As a final study hall post from me, something from Shohaku Okamura's newly-published Living by Vow, which I was naturally excited to pick up at the bookstore a couple of weeks ago:
"Usually, taking a vow is like making a promise: if we don't keep it, we feel bad, or fear that we might be punished. But vow in Buddism is not like that. It's not something we do with our intellect or shallow emotion. We vow toward the Buddha, toward something absolute and infinite. As a bodhisattva, we can never say, 'I have achieved all vows'. We cannot be proud of our achievements, because in comparison to the infinite, anything we achieve is insignificant. Each of us has different capabilities of course. If we cannot do very much, we practice just a little. There is no reason for us to feel small or to say we're sorry. We just try to be right there with this body and mind and move forward one step or half a step. This is our practice in a concrete sense.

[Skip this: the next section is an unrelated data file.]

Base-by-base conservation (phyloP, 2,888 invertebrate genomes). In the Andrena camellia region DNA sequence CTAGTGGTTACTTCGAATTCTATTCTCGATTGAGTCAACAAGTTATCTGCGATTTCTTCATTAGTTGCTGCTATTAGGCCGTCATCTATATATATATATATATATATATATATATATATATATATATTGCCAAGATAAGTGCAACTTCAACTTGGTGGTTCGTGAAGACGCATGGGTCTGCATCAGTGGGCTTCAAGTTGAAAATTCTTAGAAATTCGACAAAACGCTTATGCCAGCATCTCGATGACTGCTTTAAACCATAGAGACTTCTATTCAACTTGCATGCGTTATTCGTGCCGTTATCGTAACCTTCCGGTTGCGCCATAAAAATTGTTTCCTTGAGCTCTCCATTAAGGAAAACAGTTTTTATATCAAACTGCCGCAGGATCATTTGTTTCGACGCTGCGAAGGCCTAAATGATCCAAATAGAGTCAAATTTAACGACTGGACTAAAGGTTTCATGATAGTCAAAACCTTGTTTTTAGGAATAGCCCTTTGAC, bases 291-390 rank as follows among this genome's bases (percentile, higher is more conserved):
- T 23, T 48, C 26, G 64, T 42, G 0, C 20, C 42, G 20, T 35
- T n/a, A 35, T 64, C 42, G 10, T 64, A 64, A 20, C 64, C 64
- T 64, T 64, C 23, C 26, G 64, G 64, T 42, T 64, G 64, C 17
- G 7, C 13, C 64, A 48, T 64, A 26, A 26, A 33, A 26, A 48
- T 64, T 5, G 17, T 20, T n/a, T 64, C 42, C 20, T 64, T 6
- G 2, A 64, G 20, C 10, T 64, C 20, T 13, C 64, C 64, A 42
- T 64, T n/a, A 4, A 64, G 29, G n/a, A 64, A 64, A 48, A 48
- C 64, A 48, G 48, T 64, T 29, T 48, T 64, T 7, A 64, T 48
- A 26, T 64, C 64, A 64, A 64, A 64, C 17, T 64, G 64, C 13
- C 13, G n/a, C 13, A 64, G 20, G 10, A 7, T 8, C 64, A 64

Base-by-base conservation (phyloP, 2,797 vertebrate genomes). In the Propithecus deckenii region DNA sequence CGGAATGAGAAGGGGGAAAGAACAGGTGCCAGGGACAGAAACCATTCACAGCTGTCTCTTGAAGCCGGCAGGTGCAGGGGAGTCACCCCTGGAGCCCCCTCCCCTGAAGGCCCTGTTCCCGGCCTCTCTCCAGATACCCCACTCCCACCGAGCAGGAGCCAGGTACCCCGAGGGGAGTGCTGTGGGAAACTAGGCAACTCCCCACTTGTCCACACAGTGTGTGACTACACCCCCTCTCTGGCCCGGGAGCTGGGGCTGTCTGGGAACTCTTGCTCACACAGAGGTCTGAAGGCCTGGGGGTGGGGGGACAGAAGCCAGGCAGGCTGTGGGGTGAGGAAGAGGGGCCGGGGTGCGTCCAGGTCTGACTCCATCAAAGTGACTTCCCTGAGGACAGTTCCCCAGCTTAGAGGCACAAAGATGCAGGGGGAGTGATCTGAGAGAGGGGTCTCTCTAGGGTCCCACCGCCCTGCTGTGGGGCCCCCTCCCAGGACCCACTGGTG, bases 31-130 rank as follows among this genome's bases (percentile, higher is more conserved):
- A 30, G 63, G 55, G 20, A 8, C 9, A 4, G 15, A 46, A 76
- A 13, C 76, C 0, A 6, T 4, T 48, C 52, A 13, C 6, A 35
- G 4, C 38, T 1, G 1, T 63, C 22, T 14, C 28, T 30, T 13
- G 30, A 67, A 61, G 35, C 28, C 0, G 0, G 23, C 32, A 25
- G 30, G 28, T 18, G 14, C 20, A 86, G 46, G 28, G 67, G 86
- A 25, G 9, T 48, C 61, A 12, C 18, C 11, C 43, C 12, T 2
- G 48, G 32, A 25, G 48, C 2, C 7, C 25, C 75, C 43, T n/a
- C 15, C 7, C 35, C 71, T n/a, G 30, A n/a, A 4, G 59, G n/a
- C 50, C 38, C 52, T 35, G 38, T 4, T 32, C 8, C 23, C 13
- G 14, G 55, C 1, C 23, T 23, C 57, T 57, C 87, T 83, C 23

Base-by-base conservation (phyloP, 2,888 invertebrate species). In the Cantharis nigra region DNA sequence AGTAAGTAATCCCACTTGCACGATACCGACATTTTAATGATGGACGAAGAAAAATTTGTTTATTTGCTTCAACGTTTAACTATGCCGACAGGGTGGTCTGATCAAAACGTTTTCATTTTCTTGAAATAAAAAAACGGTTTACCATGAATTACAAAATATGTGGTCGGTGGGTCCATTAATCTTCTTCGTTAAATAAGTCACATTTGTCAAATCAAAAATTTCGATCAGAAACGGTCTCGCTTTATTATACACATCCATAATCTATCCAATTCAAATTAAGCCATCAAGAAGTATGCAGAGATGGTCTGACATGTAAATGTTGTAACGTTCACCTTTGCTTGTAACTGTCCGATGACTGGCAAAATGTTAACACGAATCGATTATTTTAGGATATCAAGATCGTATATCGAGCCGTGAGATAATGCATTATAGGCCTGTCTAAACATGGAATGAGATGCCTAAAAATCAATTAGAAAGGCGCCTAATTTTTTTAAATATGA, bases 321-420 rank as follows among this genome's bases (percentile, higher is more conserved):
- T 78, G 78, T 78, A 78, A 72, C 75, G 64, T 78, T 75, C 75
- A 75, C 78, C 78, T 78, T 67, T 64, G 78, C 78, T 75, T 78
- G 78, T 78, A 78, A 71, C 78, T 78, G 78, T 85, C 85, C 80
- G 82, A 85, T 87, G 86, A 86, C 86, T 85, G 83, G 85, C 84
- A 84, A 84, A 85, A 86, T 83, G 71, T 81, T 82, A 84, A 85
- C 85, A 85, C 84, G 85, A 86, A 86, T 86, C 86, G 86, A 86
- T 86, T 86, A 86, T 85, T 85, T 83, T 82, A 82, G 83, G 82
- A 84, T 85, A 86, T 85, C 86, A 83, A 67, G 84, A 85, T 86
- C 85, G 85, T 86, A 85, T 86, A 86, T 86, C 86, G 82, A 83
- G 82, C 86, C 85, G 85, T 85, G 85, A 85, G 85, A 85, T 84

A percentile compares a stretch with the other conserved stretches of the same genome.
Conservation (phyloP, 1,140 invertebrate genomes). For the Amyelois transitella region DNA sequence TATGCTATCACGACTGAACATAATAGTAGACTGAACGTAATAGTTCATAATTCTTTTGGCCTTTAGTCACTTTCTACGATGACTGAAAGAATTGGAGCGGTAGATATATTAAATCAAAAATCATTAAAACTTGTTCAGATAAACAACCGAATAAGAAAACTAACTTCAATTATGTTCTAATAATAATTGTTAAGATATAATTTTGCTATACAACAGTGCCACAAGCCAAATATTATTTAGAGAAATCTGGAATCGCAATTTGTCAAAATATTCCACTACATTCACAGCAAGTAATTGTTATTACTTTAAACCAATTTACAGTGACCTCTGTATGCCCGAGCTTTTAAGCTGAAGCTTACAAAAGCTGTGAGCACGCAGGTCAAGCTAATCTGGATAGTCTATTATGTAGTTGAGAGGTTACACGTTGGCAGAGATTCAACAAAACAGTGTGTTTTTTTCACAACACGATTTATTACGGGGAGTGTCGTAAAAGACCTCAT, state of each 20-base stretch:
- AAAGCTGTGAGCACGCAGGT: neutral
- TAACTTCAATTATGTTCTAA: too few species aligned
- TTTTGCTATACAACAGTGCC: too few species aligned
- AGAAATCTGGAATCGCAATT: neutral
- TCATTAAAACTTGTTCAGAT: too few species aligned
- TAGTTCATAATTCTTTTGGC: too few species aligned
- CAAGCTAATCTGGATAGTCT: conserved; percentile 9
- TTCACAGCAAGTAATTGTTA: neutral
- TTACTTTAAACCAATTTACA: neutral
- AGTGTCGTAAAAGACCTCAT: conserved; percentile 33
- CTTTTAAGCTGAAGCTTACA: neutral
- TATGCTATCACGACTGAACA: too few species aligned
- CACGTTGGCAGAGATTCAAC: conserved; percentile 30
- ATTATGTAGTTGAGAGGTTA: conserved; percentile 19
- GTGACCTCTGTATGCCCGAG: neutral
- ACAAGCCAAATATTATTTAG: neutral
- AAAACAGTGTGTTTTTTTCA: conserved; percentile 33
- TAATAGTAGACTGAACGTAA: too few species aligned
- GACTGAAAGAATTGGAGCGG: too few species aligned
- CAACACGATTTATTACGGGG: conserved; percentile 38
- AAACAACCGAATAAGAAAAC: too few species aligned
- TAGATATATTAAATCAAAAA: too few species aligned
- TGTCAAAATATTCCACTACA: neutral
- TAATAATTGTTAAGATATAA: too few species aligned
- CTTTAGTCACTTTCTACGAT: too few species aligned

Katagiri Roshi used the expression 'living in vow' because it sounds natural in English. I like 'living by vow', perhaps because D.T. Suzuki has this expression in his book Living by Zen. In the Japanese translation of this book, he says something like, 'All living beings are living in Zen, but only human beings can live by Zen'. Saying that all living beings - dogs, cats, plants, flowers - are living in Zen doesn't mean they abide in meditation or samadhi, but rather that they are living the reality of life as it is, or tathata in Sanskrit. Everything lives in the reality of life, in Zen; but only human beings have to make a conscious effort to do so. We devote ourselves to the study and practice of Zen, and consciously live by Zen. As Suzuki says, only human beings do this, but that doesn't mean we are superior to other beings. Because of our doubts and delusions we cannot simply live in reality. We have to consciously return to reality and make an effort to live on that basis."